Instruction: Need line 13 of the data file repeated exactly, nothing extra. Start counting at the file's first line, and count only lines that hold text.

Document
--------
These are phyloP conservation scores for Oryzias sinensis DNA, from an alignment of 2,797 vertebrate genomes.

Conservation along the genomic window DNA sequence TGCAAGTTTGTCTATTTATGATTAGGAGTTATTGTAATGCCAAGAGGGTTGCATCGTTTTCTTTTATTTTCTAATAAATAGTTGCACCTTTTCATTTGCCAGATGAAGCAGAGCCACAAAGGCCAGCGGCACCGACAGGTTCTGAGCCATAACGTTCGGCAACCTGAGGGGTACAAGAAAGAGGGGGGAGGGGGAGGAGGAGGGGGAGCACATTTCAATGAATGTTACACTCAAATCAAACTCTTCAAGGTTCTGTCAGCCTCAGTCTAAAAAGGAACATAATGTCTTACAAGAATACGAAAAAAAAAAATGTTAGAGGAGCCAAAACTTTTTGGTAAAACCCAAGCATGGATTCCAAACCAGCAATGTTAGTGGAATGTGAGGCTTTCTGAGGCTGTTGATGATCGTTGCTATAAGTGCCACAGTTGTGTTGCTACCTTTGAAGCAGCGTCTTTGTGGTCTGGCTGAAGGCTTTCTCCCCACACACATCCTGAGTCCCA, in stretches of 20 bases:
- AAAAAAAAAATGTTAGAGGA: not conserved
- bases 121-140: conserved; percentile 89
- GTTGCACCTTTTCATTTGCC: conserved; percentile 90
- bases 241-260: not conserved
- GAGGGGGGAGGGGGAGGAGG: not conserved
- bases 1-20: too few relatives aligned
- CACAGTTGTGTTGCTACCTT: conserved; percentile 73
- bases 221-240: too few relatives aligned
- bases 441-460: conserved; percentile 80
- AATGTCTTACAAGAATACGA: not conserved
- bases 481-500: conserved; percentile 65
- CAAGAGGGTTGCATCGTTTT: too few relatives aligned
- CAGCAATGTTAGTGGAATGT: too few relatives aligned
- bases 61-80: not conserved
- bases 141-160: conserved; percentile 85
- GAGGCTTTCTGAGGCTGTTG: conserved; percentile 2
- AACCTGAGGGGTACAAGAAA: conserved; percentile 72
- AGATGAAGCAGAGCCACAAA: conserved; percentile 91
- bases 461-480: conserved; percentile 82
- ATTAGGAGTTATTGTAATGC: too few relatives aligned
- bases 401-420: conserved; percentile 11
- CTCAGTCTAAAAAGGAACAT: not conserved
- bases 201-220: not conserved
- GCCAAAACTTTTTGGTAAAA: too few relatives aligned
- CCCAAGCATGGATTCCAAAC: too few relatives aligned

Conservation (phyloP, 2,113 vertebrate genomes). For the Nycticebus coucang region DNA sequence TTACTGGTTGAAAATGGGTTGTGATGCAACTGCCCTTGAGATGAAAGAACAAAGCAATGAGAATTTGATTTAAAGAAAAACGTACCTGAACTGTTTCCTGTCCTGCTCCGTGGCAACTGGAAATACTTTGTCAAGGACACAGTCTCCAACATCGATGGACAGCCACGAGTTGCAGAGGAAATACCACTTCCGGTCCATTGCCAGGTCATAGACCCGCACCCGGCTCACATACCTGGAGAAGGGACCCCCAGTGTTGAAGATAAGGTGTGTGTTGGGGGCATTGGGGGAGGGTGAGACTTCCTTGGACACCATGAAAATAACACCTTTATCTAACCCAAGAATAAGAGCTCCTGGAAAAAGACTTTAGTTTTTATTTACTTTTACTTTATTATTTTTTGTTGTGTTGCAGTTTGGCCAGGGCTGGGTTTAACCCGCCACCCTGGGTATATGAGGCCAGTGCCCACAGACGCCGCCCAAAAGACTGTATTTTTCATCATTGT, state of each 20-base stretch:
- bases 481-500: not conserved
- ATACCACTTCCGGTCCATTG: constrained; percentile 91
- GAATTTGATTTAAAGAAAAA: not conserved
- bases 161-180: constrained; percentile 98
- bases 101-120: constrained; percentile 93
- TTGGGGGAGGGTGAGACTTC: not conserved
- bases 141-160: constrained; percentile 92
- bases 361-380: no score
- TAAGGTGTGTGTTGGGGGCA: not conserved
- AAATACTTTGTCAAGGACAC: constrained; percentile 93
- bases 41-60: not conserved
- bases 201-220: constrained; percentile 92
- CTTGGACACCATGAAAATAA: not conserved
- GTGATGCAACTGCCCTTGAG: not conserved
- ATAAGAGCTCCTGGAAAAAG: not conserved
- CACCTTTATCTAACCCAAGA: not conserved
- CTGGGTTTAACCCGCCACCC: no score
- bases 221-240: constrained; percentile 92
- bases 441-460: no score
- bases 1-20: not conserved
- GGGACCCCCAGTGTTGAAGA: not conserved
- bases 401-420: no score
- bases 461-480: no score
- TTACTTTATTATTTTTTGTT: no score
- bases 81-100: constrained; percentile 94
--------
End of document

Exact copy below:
- bases 481-500: conserved; percentile 65